''Looking for Richard,'' ''Twelfth Night,'' and ''Trees Lounge'' are also heading to theaters this fall

By EW Staff
Updated August 23, 1996 at 04:00 AM EDT

Bad Moon

  • Movie

Bad Moon
A werewolf, $1 million spent on special effects, and family values. That’s what director Eric Red says gives this thriller its bite. The story: Our hero, Thor, realizes the brother (Michael Pare) of the woman he loves (Mariel Hemingway) is a werewolf. ”It’s about what happens when someone you trust becomes schizo,” says Red. ”You’ll scream, but you’ll also cry.” Thor, by the way, is a German shepherd.

The Funeral
Renegade director Abel Ferrara (Bad Lieutenant) populates his gritty Depression-era crime drama with tough guys like Christopher Walken (a last-minute replacement for Nicolas Cage) and Chris Penn. To Ferrara, however, the real thugs are those on the ratings board, which made him trim seven seconds of sexy footage to avoid an NC-17 rating. ”A group of Beverly Hills housewives telling me what’s suitable?” he grumbles. ”You gotta really f—ing find that amusing.” (Oct. 25)

Looking for Richard
”Hamlet or Othello would have been an easier choice,” says creator-star-first-time director Al Pacino of his documentary-drama about Shakespeare’s Richard III. His three-year labor of love remained unfinished until Ian McKellen’s Richard III spurred Pacino to cut 80 hours of footage down to 2. Pacino financed the film himself, though he won’t disclose the cost: ”I lost count.” (Oct. 11)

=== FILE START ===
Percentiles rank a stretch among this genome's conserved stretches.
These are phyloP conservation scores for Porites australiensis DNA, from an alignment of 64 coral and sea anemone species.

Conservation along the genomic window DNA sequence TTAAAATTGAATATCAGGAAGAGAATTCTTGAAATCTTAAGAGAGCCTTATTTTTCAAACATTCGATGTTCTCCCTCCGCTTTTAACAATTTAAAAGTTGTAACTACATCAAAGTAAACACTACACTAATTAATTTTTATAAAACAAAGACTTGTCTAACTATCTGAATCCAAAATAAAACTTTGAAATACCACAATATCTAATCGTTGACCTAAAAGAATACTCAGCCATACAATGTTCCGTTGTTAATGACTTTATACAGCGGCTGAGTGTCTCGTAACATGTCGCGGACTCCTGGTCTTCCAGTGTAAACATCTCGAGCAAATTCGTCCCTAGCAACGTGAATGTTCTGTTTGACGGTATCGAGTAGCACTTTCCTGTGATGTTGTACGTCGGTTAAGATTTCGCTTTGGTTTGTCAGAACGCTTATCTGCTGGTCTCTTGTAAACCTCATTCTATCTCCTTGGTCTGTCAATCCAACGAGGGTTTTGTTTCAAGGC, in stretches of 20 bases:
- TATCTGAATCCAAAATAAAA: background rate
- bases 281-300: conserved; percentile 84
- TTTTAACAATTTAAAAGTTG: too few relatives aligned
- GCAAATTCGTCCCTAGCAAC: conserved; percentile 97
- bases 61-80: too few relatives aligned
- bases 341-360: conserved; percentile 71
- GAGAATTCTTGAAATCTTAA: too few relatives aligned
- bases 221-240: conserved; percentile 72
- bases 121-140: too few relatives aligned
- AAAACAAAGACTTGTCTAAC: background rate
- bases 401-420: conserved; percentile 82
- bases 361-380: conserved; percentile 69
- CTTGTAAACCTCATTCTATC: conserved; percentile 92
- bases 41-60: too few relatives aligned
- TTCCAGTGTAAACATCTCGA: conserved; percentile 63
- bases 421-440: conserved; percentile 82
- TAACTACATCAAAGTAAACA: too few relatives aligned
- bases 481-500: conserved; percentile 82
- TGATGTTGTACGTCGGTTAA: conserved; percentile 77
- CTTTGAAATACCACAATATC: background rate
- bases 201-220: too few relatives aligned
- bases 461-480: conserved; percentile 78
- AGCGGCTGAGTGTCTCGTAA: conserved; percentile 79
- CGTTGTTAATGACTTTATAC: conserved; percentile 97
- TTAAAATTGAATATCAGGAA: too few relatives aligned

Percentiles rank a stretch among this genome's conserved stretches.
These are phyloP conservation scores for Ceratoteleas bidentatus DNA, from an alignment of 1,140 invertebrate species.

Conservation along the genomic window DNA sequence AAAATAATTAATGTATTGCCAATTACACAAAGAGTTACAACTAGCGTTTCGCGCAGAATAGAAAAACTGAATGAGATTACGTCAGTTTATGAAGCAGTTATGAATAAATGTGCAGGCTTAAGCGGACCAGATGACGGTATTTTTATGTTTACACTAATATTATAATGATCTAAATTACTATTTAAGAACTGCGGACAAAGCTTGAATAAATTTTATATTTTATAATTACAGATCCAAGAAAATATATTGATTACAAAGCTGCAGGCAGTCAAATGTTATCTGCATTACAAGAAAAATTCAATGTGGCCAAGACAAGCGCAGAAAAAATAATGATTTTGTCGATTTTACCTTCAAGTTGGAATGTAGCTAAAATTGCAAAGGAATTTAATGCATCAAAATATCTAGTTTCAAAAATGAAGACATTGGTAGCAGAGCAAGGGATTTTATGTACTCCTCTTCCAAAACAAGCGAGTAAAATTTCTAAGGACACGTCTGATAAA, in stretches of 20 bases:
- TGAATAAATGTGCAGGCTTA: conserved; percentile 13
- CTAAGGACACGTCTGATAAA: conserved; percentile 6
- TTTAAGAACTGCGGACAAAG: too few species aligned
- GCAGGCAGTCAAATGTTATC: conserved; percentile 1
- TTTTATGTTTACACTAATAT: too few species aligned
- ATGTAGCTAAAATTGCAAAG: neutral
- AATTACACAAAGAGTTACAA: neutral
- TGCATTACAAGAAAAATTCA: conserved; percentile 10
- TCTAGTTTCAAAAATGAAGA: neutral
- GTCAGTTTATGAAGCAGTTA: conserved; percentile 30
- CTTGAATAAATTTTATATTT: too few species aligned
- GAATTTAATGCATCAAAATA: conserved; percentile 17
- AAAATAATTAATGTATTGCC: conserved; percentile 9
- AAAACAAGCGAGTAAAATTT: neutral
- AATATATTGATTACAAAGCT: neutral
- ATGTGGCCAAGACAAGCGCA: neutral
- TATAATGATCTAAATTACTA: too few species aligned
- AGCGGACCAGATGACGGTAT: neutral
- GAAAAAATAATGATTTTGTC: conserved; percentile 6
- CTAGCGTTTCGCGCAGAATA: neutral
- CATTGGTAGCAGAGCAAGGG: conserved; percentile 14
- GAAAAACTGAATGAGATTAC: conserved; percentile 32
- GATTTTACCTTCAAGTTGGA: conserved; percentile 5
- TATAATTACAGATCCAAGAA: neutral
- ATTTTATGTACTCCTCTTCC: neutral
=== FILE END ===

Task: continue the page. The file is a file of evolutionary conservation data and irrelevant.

Bugs have love lives too, as this up-extremely-close-and-personal look at their social interactions, a Cannes sensation, makes clear. ”We did not want to make a movie on the life of insects, but rather a ‘natural fiction’ with animal characters,” says codirector Claude Nuridsany. ”It’s a fairy tale more than a documentary.” (Oct. 11)

The Shadow Conspiracy
A presidential aide (Charlie Sheen) and a journalist (Linda Hamilton) are pursued by a killer after they uncover a plot to kill the President (Sam Waterston). But don’t expect Stallone-size battles from Rambo director George Cosmatos. ”One thing that’s refreshing is that Charlie doesn’t run with a gun,” he says. ”He tries to save himself with his wits.” Good luck. (Oct. 18)

Waiting for Guffman
Having skewered the heavy-metal milieu as a member of Spinal Tap, director-actor Christopher Guest trains his satirical sights on another weird subset of showbiz with a mockumentary about a Missouri hamlet where locals are staging a musical pageant to honor the town’s 150th birthday. The target, says costar Fred Willard: ”small-town theatrical people who take themselves very seriously.” (Oct. 25)

Trees Lounge
Considering he’s worked with actor-auteur Quentin Tarantino, it’s not surprising Steve Buscemi would decide to pursue directing himself. The former Mr. Pink also wrote Trees Lounge and stars as a Long Island barfly who loses his job and ends up driving an ice cream truck, a job Buscemi himself once had. ”We shot in the same neighborhood I used to drive in,” Buscemi says. ”It was surreal.” (Oct. 11)

Bad Moon

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